How a young Bob Taylor figured out how to dry spruce with as little shrinkage as possible
Guitar making is a mystery to many of us
and embellished with lore. I once spoke to
wood technologist Bruce Hoadley, author of
Understanding Wood, and mentioned that we
guitar builders think that as wood gets older
the resins break down, thus causing a guitar
to sound better and to maintain stability, to
which he said, “That’s great. What resins are
you talking about?” To which I answered,
“Well, I don’t know.” I’m a dork.
He went on to say that he thinks it’s like chicken noodle soup, which people say makes them feel better when they’re sick, and it probably does, but let’s just go with the idea that it does, and not try to explain it because we don’t know what we’re talking about. So, he believes that older guitars sound better, but he cautioned me to be careful about saying why.
That was about the time I wanted to find out about spruce shrinking and if there was something I could do about it. So, I’m going to get all technical on you and tell you about some experiments I conducted about 15 years ago and how those led to my current techniques for drying wood.
Testing the Field
The scientific method is to have a hypothesis, to test it with an experiment, and then to accept the results of that experiment. That’s hard to do because often the results aren’t what we want to see and so we often are tempted to ignore them. But this was a dispassionate idea, which was to simply find out how much spruce shrinks after being dried, either naturally, or through a forced process (thus the title of this article).
Step one was to take a group of tops, air dried and kiln dried, equalize them to 47 percent relative humidity (RH), then cut and mill them to the exact thickness of my dreadnought model. They were then measured for width to the thousandth of an inch and weighed on a gram scale. Next step was to equalize them to 30 percent RH. “Equalizing” expresses the state where wood has absorbed or given off the necessary moisture to be even with the surrounding RH.
Next was to weigh and measure each piece. The results were that they lost between a 1/16" and 1/8" in width and lost significant weight due to water being removed from the lower humidity. An eighth of an inch is enough to crack some guitars, so what to do?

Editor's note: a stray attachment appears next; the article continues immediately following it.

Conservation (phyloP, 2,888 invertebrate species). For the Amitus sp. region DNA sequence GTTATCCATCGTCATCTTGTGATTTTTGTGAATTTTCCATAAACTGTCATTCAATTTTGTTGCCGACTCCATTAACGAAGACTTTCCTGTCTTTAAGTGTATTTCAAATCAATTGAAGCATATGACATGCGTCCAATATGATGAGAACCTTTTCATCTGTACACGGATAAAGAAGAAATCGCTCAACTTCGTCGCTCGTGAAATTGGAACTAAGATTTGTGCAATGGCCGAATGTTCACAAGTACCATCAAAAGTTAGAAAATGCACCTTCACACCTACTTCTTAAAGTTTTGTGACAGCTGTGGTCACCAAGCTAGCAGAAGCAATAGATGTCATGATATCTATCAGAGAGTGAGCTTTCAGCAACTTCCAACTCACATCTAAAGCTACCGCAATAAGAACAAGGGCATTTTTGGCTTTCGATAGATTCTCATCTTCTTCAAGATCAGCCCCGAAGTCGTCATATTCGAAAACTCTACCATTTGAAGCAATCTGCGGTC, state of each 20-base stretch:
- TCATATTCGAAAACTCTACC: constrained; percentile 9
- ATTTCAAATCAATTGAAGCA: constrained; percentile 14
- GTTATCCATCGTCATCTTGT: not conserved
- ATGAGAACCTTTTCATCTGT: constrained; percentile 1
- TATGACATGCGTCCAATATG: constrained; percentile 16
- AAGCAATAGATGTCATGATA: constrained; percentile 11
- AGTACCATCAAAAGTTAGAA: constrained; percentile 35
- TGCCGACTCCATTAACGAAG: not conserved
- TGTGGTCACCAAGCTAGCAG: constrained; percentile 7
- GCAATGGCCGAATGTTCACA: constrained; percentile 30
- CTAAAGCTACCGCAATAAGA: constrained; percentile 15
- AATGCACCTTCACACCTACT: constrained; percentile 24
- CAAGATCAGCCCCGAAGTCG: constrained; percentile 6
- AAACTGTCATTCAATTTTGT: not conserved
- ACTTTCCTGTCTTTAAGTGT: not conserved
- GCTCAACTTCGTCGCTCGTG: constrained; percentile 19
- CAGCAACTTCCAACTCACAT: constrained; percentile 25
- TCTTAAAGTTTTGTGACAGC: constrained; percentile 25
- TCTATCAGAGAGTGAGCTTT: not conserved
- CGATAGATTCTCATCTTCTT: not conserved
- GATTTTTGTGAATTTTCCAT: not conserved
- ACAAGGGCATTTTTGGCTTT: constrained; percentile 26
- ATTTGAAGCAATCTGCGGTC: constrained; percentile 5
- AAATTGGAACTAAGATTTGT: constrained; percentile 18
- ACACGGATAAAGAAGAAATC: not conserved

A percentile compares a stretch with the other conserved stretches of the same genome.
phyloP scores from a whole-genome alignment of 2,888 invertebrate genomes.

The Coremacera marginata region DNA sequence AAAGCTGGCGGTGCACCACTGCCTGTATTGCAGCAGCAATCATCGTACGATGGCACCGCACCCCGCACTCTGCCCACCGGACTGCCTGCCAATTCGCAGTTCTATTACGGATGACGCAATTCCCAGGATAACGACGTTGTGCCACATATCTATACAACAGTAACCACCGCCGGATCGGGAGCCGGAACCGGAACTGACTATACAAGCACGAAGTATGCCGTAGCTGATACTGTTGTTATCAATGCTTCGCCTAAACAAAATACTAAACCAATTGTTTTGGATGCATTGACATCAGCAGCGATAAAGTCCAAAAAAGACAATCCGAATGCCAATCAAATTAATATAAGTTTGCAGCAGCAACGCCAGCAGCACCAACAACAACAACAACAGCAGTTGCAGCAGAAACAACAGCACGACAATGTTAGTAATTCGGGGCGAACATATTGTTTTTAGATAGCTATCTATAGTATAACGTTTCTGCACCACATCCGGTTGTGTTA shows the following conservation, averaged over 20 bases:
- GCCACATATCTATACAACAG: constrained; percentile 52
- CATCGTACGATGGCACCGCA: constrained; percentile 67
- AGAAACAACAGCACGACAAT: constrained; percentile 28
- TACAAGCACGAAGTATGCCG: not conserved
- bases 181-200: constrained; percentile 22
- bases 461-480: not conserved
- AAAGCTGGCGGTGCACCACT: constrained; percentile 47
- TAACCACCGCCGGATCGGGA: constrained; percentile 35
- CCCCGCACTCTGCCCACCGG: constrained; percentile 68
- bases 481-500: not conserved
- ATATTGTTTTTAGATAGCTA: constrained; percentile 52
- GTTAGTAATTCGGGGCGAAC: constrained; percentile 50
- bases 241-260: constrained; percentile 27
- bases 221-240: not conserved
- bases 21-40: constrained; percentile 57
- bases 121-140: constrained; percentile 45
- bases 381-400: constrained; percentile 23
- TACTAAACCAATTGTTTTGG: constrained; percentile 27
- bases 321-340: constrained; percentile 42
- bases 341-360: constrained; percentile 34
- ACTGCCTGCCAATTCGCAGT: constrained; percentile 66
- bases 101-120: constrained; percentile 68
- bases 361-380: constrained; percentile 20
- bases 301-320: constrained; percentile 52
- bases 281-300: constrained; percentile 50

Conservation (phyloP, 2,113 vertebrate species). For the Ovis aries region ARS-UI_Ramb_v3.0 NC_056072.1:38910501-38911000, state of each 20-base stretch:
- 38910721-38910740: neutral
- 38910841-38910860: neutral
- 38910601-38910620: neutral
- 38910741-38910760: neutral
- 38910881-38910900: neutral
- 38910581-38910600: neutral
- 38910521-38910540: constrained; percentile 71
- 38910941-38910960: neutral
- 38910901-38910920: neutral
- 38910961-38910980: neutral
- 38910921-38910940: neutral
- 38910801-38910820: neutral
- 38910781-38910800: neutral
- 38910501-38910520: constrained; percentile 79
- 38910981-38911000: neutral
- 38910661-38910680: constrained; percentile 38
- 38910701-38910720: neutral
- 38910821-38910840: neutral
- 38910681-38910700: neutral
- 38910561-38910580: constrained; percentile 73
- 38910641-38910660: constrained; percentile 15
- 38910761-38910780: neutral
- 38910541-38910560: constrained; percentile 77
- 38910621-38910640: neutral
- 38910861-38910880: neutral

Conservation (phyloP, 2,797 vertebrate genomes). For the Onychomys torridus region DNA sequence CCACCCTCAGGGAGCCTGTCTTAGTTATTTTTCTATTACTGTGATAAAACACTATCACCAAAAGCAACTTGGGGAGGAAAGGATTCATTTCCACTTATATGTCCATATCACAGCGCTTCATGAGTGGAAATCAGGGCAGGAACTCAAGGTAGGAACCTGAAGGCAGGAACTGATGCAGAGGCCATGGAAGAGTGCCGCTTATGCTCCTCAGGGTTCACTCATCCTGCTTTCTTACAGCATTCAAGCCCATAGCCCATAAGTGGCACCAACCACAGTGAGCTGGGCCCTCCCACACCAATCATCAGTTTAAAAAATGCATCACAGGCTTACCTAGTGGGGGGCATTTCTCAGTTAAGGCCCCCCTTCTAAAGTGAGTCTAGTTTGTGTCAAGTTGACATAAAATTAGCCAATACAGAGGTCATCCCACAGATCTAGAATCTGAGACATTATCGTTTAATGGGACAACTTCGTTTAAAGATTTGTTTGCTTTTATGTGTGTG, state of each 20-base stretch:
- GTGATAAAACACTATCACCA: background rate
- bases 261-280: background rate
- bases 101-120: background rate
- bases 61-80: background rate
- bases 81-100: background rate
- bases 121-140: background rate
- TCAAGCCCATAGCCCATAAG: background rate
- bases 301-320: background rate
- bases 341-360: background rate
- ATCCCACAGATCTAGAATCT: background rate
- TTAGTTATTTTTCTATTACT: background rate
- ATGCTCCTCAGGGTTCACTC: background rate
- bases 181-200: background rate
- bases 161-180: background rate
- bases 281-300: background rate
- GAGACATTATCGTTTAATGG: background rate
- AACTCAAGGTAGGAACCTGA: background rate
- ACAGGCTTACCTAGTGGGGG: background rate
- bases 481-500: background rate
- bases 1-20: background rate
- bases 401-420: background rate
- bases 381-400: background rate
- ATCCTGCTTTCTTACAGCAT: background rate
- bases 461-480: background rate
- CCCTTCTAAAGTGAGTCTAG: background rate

During this time, I also asked for the help of every guitar factory you can imagine. I asked them to send a top to me that was ready for bracing, seal it in layers of plastic wrap, and then overnight it to me. I measured and weighed each piece as soon as I opened the pack, and proceeded to equalize it to my factory, then measured again. By doing this I was able to compare the humidity levels of all the shops and factories around the U.S. at the time. Then I proceeded to find out if any of their drying methods worked better than those I had been using. They didn’t, and their spruce exhibited the same shrinkage factors. This sampling included 20-year-old tops and tops which were salt-water cured, a method we guitar makers have heard about that some people say Stradivarius employed. None of them performed better than the others.
Lessening the Shrinkage
To keep this article short enough to read, I’ll fast forward to the final drying method that I came upon. That is to heat the spruce to 200 degrees for 30 minutes, or in other words, bake it. I call it oven-roasted. I do know that the pitch in spruce will “set” at 180 degrees, but more than that, nearly every bit of water is driven out of the wood through this process. The next step is to re- equalize the spruce to 47 percent RH, which hydrates it back to “normal,” but at this point it is permanently smaller than it was before it was heated. Upon exposing these pieces of spruce to 30 percent RH, they now only shrank between 1/32" and 1/16"! That is half as much as before and enough to eliminate most of the cracking that might occur on a guitar that is dried due to exposure to low humidity.
I shared with the results with all the builders who contributed tops to the experiment. I immediately employed this method of drying and have done it ever since.
Did it help the sound? I can’t tell, but it didn’t hurt it. It certainly helped the shrinkage factor. Does it still shrink? Yes, but less than before. Point is, there was enough scientific method employed to come up with a drying method that proves to be better than air drying when it comes to the stability of the wood.
When it comes to the mechanical performance of a guitar, I think that an approach like this works very well. We use a similar method for designing the sound (making samples with small changes), but the results are much more subjective because it’s a value judgment in the end. I suppose we could use some kind of meter to tell us what the guitar sounds like, but that just makes me cringe, so I’m not signing up for that. I suppose that’s why guitar making is considered a blend of art and science.
Bob Taylor is the co-founder and president of Taylor Guitars. He built his first guitar as a teenager and has since gone on to establish Taylor Guitars as one of the world’s premier acoustic, acoustic/electric and electric guitar manufacturers.